While the South African bowlers were generally dominant against the eighth-ranked West Indies – and let’s be honest, their batting was largely woeful – it was alarming to see how exposed the Proteas were once again in the death overs when Andre Russell, Darren Sammy and the tail took the tourists to an unlikely victory in the fourth ODI in Port Elizabeth.

The West Indies top-order was barely a factor through the series, meaning they were under pressure every time they batted; how will South Africa’s attack fare against much stronger batting line-ups at the World Cup, especially if the pitches are flat, without the luxury of early wickets?

Kyle Abbott was particularly disappointing in the series – taking just two wickets for 121 runs, conceded at a rate of 7.33 per over. It was depressing to see someone who had previously shown such skill in finding the blockhole, banging the ball in short and getting regularly smashed – perhaps Donald’s comments have something to do with that? There was surely a message in the second of those Abbott wickets coming from a full, straight delivery that bowled Marlon Samuels at Centurion.

Lady Luck has not been kind to South Africa in previous World Cups, but she tends to favour teams that are tactically astute, hard-working and gifted. The Proteas are certainly dedicated to their craft and in terms of talent we only need to mention AB de Villiers, Hashim Amla and Dale Steyn, so no issues there.

But while the batting looks so powerful – Rilee Rossouw adding his name into the mix of potential match-winners – their bowling remains vulnerable due to the current strategic thinking and I have a feeling opposing teams will back themselves to chase down whatever target South Africa set by putting them under pressure in the field.

The balance of the team – without a genuine all-rounder – is out, so JP Duminy and Farhaan Behardien have to share 10 overs or someone like Vernon Philander or Wayne Parnell has to bat seven.

That fifth-bowler portion will certainly be targeted by the opposition and sides like India and Australia will probably have a go at Morne Morkel and Philander as well.

Immersed in the pressure of a knockout game, how cool can Morkel stay? His display under the pump in Port Elizabeth suggests the portents are not that good, while Philander, at no more than fast-medium pace and generally sticking to line-and-length, could also be vulnerable.

The positives, however, are that South Africa, with Dale Steyn and Imran Tahir, are better than most at taking wickets in the middle overs and there will be no more feared batting line-up at the World Cup.

The bookies are hawking odds of between 3/1 and 13/3 on South Africa winning the World Cup, but they are only second favourites behind Australia – who range from 2/1 to 13/4 to win their fifth title.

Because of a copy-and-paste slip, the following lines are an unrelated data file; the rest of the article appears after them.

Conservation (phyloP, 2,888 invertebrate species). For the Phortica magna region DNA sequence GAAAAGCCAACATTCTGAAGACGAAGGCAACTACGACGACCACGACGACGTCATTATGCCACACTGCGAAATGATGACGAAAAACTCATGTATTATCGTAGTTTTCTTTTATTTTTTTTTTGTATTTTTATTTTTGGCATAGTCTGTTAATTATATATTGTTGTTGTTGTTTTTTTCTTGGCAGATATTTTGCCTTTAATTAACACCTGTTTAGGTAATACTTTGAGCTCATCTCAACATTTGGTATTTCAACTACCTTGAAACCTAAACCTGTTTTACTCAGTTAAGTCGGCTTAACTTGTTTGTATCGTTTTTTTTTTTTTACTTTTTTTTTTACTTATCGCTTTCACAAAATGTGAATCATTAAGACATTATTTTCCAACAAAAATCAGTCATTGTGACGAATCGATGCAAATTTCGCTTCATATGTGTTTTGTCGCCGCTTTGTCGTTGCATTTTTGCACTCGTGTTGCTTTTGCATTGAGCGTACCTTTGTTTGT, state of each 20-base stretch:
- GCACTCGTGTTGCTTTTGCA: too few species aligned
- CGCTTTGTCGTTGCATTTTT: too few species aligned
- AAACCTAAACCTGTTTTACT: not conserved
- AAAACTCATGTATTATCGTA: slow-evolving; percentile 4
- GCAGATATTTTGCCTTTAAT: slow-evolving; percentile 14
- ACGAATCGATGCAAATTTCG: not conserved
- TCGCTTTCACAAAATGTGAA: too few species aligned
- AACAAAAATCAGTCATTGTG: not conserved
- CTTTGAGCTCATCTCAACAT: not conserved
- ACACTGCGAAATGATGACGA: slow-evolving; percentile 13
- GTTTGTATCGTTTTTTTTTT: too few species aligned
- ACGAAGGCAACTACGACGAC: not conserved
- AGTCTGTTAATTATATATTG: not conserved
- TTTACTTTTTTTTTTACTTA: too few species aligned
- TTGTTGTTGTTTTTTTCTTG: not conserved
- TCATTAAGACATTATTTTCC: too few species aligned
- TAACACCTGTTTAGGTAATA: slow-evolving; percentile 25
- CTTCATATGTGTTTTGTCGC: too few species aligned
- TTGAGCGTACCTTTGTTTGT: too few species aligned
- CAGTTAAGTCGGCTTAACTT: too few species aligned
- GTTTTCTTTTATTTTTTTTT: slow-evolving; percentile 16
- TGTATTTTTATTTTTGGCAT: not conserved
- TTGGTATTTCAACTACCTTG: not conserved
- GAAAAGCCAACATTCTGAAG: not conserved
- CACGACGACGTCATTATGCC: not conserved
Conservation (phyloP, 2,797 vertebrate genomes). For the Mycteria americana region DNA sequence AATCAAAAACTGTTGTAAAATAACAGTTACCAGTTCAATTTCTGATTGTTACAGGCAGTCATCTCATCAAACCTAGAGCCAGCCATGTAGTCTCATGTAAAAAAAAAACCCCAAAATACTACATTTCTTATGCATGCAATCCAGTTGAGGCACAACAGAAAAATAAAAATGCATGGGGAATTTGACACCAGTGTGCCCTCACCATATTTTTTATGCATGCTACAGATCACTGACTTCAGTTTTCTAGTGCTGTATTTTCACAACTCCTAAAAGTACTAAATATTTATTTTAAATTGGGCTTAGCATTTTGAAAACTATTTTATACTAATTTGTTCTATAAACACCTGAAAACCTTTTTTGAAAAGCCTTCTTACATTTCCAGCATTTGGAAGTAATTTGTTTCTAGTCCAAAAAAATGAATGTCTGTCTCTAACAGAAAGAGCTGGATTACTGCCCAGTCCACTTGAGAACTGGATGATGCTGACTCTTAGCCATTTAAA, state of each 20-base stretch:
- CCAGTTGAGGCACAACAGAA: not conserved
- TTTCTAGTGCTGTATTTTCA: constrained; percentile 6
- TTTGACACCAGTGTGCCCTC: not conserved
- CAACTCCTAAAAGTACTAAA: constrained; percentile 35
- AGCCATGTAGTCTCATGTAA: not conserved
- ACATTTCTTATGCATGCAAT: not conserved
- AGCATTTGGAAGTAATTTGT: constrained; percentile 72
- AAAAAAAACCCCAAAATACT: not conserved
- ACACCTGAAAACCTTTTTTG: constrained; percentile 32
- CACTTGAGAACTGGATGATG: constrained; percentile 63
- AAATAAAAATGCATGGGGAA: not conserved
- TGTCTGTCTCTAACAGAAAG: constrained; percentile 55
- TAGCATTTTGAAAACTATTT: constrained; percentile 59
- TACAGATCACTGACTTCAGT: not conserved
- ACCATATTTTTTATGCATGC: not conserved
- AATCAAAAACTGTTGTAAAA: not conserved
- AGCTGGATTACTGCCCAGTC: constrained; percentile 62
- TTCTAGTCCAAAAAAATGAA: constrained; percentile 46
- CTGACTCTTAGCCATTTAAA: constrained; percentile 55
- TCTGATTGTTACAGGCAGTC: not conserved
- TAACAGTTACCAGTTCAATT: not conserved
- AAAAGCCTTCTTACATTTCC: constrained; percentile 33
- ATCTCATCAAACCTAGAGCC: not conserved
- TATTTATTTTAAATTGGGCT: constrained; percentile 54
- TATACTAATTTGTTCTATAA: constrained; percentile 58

There are a million different scenarios that could play out – and South Africa have historically provided the weirdest of those – but I will be hugely frustrated if the Proteas post 350-8 in a semi-final and then lose by three wickets in the final over as Duminy/Behardien travel for 90 runs in their 10 combined overs and Morkel and Philander concede 75 each.

Ryan McLaren or David Wiese are not part of the squad to provide a genuine fifth bowling option and from what we’ve seen from the West Indies series, South Africa are not going to be able to stray too far from their first-choice attack.

Which is not entirely a bad thing. Barring the number seven position, South Africa are a settled combination, going to Australasia with confidence and not many teams will fancy taking them on.

 

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    1 Corinthians 3:3 - "For while there is jealousy and strife among you, are you not of the flesh and behaving only in a human way?"

    One of my favourite U2 songs is a collaboration with Johnny Cash called The Wanderer, and it features the line "they say they want the kingdom, but they don't want God in it".
    Many people say they believe in God, but they don't experience his loving presence. They may be active in Christian work, but only if they have their way. If they cannot be leaders, they refuse to be involved.
    Because they refuse to allow God to fill their lives with his love, they remain weak and powerless.
    Spiritual maturity means developing a greater love for others.

    "When the love of Christ saturates you, immature attitudes such as pettiness, jealousy and strife are dissolved.
    "It is only when you have an intimate relationship with the Lord that you receive sufficient grace to rise above this immaturity and enjoy the solid food that the Holy Spirit gives you." - Solly Ozrovech, A Shelter From The Storm